Betty Liu, Bloomberg News anchor and the founder of Radiate, recently joined students, faculty and staff at High Point University for “A Conversation with HPU President Nido R. Qubein,” filmed by UNC-TV in front of a live audience. During the interview, Liu described her company, Radiate, as “The Netflix for careers.” Radiate is an app that seeks to reimagine professional development by teaching users about soft skills in a way that fits seamlessly into their lifestyle. With a video library comprised of interviews with CEOs, thought leaders and management experts, Liu and the Radiate team provide a convenient mentoring service to national subscribers.
High Point University is currently the only university in the nation providing the Radiate platform as a professional development tool to students. The dialogue between Dr. Qubein and Liu, and the partnership between HPU and Radiate are reflective of HPU’s commitment to instilling students with life skills. This commitment prepares graduates for life after college.
Below are five lessons on entrepreneurship, risk taking and personal values that Liu shared with the HPU family.
“When I wanted to go into television a lot of people told me it was going to be very hard, that nobody was going to hire me. And, they were pretty much right. In the first years of me trying to do this, a friend of mine suggested I go train with this television agent because she can teach me how to read. I went to the office and she handed me the New York Times and told me to read this article. She would stand right next to me and say, ‘More Energy!’ And I kept interpreting that to mean speak louder. So, I kept getting louder and louder until I was shouting. Finally, she took out a whiteboard and wrote ‘Preparation + Opportunity = Luck.’ She told me that if you don’t prepare for the next job opportunity, you will fail. You think you are just going to get lucky and fall into the perfect job, but if you don’t prepare for that opportunity you will not get the job. After that I knew that I had to prepare, and it was two more years before the opportunity at CNBC came. Afterward, everybody said, ‘You are so lucky,’ but I knew that living by that formula got me that lucky break.”
“When I was in high school I considered becoming a doctor like my dad. It wasn’t until I was starting to apply to colleges that I went to my guidance counselor’s office to show her my college essay. She looked up at me and she said, ‘You know Betty, I think you are a pretty good writer.’ Later in life, I realized that when someone says something to you at the right place, at the right time, at the right moment and in the right way, it can change your life forever. My guidance counselor didn’t know her words would have such a profound impact at the time, but it changed my life. Her words gave me the courage to pursue my dreams in college, which sent me on the path to become who I am today.”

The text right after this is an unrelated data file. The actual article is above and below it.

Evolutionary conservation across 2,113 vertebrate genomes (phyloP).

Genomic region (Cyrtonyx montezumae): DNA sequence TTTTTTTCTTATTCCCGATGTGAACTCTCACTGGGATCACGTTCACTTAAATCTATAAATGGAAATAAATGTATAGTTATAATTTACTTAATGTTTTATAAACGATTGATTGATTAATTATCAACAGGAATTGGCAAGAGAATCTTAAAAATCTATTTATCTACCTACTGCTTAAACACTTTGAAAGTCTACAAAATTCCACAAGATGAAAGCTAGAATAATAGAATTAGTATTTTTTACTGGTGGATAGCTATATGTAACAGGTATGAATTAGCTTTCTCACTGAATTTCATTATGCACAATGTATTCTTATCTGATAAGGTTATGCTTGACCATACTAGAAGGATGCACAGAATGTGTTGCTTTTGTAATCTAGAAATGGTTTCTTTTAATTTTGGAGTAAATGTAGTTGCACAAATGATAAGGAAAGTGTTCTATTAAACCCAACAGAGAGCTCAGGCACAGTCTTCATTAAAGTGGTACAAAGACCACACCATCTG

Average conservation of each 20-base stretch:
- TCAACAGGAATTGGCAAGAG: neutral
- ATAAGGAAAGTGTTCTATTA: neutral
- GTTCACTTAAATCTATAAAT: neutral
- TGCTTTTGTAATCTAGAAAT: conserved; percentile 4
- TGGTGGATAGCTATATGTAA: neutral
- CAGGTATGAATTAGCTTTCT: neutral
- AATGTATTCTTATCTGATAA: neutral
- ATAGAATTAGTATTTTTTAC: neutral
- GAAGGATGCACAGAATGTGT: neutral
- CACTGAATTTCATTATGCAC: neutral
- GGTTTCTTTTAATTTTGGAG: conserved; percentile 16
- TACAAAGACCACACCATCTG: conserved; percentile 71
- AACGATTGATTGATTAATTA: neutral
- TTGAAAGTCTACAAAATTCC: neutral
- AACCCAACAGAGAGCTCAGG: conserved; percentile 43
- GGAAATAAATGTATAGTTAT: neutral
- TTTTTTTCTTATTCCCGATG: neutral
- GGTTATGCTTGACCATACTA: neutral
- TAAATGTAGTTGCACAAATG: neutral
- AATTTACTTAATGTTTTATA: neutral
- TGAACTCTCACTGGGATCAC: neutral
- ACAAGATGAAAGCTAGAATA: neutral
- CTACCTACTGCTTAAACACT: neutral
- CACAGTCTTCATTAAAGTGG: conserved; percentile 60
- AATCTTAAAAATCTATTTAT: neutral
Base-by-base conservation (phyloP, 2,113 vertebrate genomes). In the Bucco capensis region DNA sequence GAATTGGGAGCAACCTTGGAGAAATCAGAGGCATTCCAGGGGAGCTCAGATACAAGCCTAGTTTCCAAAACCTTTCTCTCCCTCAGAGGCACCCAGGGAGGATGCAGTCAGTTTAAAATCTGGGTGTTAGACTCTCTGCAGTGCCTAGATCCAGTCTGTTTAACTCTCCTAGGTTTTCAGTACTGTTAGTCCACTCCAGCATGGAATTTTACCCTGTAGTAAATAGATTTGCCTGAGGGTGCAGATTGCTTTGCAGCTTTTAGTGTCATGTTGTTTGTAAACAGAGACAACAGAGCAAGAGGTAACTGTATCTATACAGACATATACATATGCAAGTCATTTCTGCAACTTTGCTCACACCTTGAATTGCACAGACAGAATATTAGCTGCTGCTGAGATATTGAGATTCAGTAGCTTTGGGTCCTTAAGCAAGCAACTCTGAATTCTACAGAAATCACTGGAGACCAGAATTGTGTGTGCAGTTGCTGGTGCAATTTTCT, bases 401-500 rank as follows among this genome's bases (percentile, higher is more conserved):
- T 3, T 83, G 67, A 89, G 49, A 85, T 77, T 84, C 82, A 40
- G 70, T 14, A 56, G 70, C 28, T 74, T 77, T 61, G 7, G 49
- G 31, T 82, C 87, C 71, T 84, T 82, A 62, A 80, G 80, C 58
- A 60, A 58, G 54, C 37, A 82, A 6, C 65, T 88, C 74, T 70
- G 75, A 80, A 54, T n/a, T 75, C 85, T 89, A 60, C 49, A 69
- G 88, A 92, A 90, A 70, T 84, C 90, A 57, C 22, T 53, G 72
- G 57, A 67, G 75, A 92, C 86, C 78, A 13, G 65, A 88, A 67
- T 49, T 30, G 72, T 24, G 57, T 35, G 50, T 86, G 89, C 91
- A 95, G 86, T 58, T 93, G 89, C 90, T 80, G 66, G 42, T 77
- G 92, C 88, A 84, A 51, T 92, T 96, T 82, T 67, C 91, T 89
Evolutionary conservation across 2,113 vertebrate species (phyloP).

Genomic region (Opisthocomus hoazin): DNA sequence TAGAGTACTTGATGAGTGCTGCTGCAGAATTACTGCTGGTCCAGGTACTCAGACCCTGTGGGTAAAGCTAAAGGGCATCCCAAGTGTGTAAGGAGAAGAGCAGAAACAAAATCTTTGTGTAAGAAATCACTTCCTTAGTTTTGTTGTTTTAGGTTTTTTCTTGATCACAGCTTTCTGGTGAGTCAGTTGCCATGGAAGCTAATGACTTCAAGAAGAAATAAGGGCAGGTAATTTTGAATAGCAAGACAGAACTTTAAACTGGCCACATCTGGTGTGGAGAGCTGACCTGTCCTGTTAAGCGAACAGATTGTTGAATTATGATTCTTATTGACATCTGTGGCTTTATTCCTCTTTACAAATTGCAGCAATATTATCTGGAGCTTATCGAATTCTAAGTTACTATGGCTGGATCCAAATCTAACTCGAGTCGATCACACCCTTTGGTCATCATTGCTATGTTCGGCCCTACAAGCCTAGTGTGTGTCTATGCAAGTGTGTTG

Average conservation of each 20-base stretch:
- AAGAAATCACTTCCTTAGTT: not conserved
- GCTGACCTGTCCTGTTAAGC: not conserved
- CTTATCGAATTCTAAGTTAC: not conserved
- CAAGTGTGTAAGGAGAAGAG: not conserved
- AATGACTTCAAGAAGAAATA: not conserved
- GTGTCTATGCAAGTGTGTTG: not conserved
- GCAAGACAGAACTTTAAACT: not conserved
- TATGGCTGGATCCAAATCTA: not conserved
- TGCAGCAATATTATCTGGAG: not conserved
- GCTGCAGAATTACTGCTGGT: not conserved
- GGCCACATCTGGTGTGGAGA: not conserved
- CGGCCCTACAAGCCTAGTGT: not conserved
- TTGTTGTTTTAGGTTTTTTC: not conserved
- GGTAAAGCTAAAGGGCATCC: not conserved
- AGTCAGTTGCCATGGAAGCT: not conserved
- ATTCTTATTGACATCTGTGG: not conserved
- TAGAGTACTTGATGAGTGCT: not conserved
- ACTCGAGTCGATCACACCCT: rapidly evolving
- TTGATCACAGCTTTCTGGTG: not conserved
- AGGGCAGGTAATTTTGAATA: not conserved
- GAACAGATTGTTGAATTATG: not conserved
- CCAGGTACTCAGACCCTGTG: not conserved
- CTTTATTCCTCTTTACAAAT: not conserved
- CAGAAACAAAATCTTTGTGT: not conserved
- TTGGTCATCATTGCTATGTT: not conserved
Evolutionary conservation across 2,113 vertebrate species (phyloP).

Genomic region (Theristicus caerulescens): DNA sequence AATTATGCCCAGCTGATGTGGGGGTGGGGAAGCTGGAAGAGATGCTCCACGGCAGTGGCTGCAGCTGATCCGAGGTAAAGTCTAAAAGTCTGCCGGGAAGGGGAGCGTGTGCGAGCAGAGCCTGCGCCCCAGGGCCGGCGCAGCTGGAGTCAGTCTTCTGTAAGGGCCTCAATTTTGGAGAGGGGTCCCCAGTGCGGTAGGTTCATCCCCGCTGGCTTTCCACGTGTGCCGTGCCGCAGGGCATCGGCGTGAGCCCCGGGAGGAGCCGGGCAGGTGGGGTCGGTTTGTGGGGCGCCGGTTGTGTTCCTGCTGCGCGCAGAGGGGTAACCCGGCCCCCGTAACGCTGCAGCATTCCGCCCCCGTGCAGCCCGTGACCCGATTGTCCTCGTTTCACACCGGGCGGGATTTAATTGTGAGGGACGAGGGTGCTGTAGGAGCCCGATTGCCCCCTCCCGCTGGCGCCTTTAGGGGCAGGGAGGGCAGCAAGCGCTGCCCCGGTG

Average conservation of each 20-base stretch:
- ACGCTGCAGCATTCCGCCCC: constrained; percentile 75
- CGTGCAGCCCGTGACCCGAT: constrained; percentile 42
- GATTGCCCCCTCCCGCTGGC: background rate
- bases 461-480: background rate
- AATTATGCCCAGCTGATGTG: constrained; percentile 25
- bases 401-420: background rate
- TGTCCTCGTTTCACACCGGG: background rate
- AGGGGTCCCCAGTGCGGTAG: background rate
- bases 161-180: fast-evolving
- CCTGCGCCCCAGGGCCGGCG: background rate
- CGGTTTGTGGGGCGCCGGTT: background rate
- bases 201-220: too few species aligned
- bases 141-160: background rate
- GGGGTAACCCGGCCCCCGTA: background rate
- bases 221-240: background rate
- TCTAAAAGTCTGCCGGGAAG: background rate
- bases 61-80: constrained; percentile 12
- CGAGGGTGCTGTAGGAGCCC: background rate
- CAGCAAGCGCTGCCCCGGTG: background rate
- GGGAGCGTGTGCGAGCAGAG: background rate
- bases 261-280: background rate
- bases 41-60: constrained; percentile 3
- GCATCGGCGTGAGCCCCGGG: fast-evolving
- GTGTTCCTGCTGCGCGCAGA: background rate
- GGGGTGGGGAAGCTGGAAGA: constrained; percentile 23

“Interviewing Warren Buffett taught me a lesson about creating relationships with people. One of my first tasks for the network was landing an interview with Warren Buffett. At this time, I had zero connections with him. I thought, ‘How am I going to get an interview with this man?’ I requested interviews, and I must have gotten 20 ‘No’s’ when I decided I was going to try to find things that would be of interest to him. I started to read more about his company and his interests, and I sent him articles of things that might be of importance to him. One day I sent him a DVD of a segment I did on his company, and a couple weeks later I got a handwritten letter from him after receiving no correspondence for years. Then I requested an interview, and he invited me to his home. This experience taught me that when you are trying to build a relationship with someone, it’s not about you; it’s about them. What you can give them is what makes the connection. Ask yourself what you can provide them of value. There’s always something of significance you can provide in order to build a meaningful relationship with someone.”
“I get asked the question a lot “What is my brand?” The thing I always share is that you’re not going to figure it out just by thinking about it by yourself. What you need to do is talk to the 10 people around you – friends, family or people who are important to you – and ask them who they think you are. You will find how consistent those words are over those 10 people. Boil it down to no more than three words or two short sentences and that’s when you know who you are.”
“Treat yourself with respect and importance. Love yourself and be confident, because this refuels your passion. Also, treat yourself when it’s been a really busy day. Go to the spa or just find a way to unplug. This creates a work-life integration, where your passion for your work and your personal life can flow seamlessly together. Often, these moments of rest can generate your best ideas.”